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Guide to Caregivers and Their Role

This article is not intended to provide you with legal advice. Should you seek legal advice, please consult an attorney. KTS would gladly recommend an attorney should you need one. It’s important to have an attorney take appropriate actions on your behalf and to avoid issues that may be discussed in this article.

Caregivers help seniors and the disabled.

What is a caregiver?

Caregivers help seniors and disabled individuals to stay independent, healthy, and happy in their homes by providing a variety of services. Quality home health care often depends on them.

They help with daily tasks and assist in meeting the needs of an older or disabled adult. In addition, they attend to chronic condition care, mobility issues, memory loss, and/or injuries that can increase the challenges of caregiving. 

Despite these challenges, providing care to an individual in need can be rewarding even though the caregiver may not receive a home care salary. And with longer life expectancies, the care recipients welcome their assistance. 

Who are these caregivers?

Caregivers have many faces and represent a wide variety of individuals who provide assistance to adult loved ones, neighbors, even friends who are disabled or need help with health issues. These caregivers may also have a significant relationship with the senior. Family members and caregivers are often one and the same.

According to AARP’s Caregiving in the U.S. 2020 Report, “53.0 million adults have been caregivers (unpaid) to an adult or child” in the year preceding their study. Sixty-one percent are women (3 in 5), and 39 percent are men (2 in 5) with an average age of 49 years old. 

Even if you don’t see yourself as one, if you have taken on the responsibility to care for someone—a parent, spouse, neighbor—you are an informal caregiver. On the other hand, if you are paid and did not have a prior relationship with the senior, you are a formal provider.

As a caregiver, you know how difficult this responsibility can be and how it can progressively get more difficult as the care recipient ages. Caregivers for seniors know the many challenges of elderly care.

As the demand for caregiving at home gets greater, the decision on whether to seek professional care may surface. But since senior home care is not covered by medical insurance, the question of whether or not they can afford the in-home caregiver salary becomes an issue. Other decisions, like the need to consider a pooled trust, may also come into play.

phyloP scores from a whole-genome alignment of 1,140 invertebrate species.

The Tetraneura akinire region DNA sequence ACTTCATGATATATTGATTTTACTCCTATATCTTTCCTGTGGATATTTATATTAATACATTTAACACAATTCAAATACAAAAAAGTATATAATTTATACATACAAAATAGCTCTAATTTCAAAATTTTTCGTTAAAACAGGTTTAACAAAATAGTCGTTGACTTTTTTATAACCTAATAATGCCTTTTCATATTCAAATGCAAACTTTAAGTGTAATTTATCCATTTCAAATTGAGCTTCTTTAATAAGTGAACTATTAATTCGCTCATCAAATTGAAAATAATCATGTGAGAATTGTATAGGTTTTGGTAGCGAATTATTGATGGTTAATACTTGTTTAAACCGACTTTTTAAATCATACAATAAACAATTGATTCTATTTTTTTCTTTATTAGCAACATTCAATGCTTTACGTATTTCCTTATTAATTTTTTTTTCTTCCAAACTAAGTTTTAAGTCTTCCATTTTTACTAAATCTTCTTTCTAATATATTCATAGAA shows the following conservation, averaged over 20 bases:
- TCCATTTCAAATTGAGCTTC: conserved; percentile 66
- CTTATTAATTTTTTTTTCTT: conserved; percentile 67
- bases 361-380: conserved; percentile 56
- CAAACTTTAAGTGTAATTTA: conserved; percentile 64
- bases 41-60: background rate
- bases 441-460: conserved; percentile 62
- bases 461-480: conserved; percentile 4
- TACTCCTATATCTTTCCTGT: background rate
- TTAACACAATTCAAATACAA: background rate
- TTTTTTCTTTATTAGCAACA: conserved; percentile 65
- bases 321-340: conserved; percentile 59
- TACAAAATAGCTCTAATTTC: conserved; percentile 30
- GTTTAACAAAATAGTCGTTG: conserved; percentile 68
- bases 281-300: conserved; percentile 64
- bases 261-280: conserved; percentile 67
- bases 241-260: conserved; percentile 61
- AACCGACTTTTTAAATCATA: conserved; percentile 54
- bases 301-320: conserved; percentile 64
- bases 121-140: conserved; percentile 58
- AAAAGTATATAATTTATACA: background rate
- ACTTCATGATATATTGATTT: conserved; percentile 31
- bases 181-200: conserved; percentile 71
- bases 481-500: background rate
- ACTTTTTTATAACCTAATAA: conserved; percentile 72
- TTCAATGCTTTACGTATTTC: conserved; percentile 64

What are the duties and responsibilities of a caregiver?

Giving care to a senior or disabled person may start out with certain day-to-day tasks that evolve and become more complex over time. They may begin to face increasing challenges and be ill-prepared and lack needed skills like caring for wounds, giving injections, etc. Indeed, with significant caregiver stress, the caregiver may need caregiver support.

As a result, family caregivers who take on these responsibilities may benefit from training or decide it’s time to consider a private, professional caregiver. As mentioned in CDC’s article on “Caregiving for Family and Friends,” these responsibilities may increase and evolve as the care recipient’s needs increase. This can add additional strain and stress on the ones providing care, compromising caregiver health.

Here is a list of some of the caregiving tasks provided on a daily basis:

Personal Care Assistance:

  • Bathing, grooming, hair care, dressing 
  • Feeding
  • Toileting 
  • Assist with transfer and mobility 
  • Supervision
  • Manage behavioral (symptoms)

Emotional Support:

  • Provide companionship
  • Facilitate activities 
  • Troubleshoot conflict/problems

Health:

  • Assess medical needs
  • Monitor and administer medication
  • Operate medical equipment
  • Provide wound care
  • Prepare meals for a special diet